And in the last month, researchers in Switzerland used electrodes implanted directly on the retina to enable a blind patient to read.
The development of brain-machine interfaces is moving quickly and scientists predict the technology could eventually be used to bypass nerve damage and re-awaken a person's own paralyzed muscles.
In the meantime, they say, systems like this could be paired with robotic 'exoskeletons' that allow paraplegics and quadraplegics to walk.
In the latest study, published in the Lancet, a research team from the University of Pittsburgh Medical Center implanted two microelectrode devices into the woman's left motor cortex, the part of the brain that initiates movement.
Each of the hand's fingers can be moved independently by the software, allowing users to feed themselves, move in any direction and even write
ADVANCES IN ROBOTICS
Other systems have already allowed
paralyzed patients to type or write in freehand simply by thinking about
the letters they want.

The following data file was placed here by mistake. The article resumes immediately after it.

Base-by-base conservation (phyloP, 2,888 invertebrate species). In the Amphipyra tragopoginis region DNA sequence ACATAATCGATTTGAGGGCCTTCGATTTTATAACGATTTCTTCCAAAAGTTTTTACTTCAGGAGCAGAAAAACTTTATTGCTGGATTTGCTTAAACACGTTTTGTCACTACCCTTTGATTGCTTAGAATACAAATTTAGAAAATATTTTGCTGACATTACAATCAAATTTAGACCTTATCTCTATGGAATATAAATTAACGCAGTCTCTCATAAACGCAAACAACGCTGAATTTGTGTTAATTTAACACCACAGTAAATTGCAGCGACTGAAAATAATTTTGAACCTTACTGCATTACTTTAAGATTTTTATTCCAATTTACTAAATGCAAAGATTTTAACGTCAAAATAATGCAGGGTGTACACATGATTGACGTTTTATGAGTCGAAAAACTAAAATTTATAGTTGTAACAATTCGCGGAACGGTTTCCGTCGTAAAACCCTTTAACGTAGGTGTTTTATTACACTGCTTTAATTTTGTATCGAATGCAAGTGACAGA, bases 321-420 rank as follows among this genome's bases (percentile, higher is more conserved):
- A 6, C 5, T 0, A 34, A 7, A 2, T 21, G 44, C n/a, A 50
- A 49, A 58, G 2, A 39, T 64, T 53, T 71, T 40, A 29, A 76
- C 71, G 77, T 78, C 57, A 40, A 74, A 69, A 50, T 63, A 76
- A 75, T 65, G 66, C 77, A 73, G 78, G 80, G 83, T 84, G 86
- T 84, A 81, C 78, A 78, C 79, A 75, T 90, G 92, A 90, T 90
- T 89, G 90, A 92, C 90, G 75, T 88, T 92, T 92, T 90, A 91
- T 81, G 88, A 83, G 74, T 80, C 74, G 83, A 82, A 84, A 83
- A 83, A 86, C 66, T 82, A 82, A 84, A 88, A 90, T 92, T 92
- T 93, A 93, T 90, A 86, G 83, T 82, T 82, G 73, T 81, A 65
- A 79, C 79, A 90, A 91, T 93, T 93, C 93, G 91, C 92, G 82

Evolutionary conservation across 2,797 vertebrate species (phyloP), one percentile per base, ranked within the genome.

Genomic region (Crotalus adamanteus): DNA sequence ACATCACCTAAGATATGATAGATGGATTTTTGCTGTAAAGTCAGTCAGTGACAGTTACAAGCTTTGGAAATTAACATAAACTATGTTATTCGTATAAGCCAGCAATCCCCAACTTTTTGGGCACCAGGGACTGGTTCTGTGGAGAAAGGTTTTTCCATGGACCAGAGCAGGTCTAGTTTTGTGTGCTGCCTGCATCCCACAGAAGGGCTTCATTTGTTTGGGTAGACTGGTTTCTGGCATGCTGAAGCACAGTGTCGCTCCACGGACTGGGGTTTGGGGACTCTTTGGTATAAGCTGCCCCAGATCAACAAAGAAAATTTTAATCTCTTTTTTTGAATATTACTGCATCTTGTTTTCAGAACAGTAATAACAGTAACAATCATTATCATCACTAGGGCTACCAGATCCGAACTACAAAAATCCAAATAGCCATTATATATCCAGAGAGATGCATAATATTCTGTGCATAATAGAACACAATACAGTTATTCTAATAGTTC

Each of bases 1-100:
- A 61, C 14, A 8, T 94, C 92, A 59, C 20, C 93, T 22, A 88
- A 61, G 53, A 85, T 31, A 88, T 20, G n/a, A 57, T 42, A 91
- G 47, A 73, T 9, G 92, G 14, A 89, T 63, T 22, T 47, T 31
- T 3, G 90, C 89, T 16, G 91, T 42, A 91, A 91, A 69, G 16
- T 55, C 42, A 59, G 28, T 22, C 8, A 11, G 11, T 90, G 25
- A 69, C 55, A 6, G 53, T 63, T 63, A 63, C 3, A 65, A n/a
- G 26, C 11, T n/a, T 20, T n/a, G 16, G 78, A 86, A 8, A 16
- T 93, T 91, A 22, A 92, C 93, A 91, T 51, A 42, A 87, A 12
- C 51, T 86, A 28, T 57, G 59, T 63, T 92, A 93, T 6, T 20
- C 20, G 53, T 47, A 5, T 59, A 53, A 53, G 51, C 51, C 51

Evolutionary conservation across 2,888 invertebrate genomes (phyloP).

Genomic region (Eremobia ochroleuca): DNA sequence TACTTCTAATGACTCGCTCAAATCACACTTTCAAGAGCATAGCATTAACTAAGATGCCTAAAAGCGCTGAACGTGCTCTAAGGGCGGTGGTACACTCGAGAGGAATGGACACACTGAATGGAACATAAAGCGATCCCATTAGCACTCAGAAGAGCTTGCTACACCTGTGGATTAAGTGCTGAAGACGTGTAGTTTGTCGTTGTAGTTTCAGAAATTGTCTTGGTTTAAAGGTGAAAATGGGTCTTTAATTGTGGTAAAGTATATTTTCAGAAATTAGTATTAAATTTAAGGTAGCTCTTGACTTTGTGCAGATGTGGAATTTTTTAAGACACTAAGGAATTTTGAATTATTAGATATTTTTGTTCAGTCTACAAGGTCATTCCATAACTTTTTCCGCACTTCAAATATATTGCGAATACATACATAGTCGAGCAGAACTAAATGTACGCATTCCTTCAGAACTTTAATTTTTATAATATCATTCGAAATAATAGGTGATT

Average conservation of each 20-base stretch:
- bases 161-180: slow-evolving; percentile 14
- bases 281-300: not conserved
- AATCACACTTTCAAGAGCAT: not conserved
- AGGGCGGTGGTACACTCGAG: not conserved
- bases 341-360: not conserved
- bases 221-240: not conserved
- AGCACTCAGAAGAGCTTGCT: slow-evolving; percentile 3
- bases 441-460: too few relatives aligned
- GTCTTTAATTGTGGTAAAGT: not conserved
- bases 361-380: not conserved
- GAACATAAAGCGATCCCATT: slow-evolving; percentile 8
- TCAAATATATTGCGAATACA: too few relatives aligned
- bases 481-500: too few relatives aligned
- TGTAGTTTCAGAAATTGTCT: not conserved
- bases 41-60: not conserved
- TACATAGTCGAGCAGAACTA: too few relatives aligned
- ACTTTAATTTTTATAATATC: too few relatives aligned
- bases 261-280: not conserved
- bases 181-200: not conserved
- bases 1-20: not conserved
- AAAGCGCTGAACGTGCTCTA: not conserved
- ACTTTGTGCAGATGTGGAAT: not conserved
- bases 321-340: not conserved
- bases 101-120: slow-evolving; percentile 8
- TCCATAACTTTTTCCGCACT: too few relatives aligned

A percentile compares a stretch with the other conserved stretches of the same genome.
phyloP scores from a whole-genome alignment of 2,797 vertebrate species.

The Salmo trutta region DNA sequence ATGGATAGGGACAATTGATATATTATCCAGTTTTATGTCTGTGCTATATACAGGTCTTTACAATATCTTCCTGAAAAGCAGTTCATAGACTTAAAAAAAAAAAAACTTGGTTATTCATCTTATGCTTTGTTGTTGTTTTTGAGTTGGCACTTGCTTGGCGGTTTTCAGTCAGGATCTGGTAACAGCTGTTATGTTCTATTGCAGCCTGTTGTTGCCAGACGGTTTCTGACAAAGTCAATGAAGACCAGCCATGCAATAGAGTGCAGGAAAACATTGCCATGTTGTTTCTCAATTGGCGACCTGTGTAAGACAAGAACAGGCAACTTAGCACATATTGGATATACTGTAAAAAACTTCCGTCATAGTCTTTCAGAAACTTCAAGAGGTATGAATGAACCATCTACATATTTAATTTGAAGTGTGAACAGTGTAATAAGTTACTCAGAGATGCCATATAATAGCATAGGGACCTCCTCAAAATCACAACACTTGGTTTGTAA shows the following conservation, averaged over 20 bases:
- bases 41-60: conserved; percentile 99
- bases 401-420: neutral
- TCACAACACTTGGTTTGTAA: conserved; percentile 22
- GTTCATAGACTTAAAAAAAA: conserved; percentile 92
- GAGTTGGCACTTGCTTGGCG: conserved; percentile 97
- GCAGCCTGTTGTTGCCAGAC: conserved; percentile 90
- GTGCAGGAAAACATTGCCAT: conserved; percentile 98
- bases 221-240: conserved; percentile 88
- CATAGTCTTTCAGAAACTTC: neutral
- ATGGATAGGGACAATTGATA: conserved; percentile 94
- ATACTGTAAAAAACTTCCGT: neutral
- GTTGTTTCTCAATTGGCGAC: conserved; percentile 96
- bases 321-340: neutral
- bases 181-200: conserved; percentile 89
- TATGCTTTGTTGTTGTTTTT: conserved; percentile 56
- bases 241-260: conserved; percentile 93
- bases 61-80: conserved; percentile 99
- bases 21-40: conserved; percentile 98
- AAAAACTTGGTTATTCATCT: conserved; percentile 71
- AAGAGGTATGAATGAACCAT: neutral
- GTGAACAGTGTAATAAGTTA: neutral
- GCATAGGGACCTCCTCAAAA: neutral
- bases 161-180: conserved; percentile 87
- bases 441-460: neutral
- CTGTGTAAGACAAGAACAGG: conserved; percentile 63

in the last month, researchers in Switzerland used electrodes implanted
directly on the retina to enable a blind patient to read.
development of brain-machine interfaces is moving quickly and
scientists predict the technology could eventually be used to bypass
nerve damage and re-awaken a person's own paralyzed muscles.
the meantime, they say, systems like this could be paired with robotic
'exoskeletons' that allow paraplegics and quadraplegics to walk.
The medics used a real-time brain scanning technique called functional magnetic resonance imaging to find the exact part of the brain that lit up after the patient was asked to think about moving her now unresponsive arms.
The electrodes were connected to the robotic hand via a computer running a complex algorithm to translate the signals that mimics the way an unimpaired brain controls healthy limbs.
'These electrodes are remarkable devices in that they are very small,' Michael Boninger, who worked on the study, told Reuters.
'You can't buy them in Radio Shack.'
Boninger said the way the algorithm operates is the main advance.
Accurately translating brain signals has been one of the biggest challenges in mind-controlled prosthetics.
'There is no limit now to decoding human motion,” he said.
'It gets more complex when you work on parts like the hand, but I think that, once you can tap into desired motion in the brain, then how that motion is effected has a wide range of possibilities.'
It took weeks of training for Scheuermann to master control of the hand, but she was able to move it after two days, and over time she completed tasks – such as picking up objects, orientating them, and moving them to a target position – with a 91.6 percent success rate.
Her speed increased with practice.